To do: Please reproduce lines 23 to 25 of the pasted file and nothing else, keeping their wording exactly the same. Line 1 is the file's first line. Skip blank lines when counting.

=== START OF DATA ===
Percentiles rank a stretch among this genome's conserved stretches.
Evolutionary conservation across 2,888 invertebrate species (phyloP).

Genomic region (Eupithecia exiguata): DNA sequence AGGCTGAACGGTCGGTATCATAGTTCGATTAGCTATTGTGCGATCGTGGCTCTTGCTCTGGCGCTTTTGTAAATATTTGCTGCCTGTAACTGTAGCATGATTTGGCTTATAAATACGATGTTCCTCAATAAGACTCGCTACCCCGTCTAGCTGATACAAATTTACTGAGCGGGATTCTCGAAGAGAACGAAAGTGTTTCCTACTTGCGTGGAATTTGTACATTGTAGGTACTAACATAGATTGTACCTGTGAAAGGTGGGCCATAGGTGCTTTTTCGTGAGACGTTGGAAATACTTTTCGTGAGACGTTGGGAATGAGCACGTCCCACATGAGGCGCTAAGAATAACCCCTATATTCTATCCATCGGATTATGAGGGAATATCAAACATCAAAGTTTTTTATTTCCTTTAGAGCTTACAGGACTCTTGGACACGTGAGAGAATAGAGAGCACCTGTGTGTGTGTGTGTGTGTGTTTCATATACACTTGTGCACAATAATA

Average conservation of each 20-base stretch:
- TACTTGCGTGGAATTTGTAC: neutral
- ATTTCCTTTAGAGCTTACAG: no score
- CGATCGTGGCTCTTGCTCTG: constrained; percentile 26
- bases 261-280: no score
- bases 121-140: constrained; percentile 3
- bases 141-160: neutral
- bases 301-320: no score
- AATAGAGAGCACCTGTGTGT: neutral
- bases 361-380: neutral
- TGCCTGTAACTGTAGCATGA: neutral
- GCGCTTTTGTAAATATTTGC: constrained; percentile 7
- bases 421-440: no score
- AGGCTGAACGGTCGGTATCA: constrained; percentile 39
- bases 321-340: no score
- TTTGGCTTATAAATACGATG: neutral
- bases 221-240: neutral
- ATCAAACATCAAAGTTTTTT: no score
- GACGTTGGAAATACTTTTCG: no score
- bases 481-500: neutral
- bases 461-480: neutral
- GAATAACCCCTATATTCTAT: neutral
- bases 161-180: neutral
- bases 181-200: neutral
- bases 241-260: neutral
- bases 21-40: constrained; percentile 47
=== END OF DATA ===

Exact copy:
- bases 481-500: neutral
- bases 461-480: neutral
- GAATAACCCCTATATTCTAT: neutral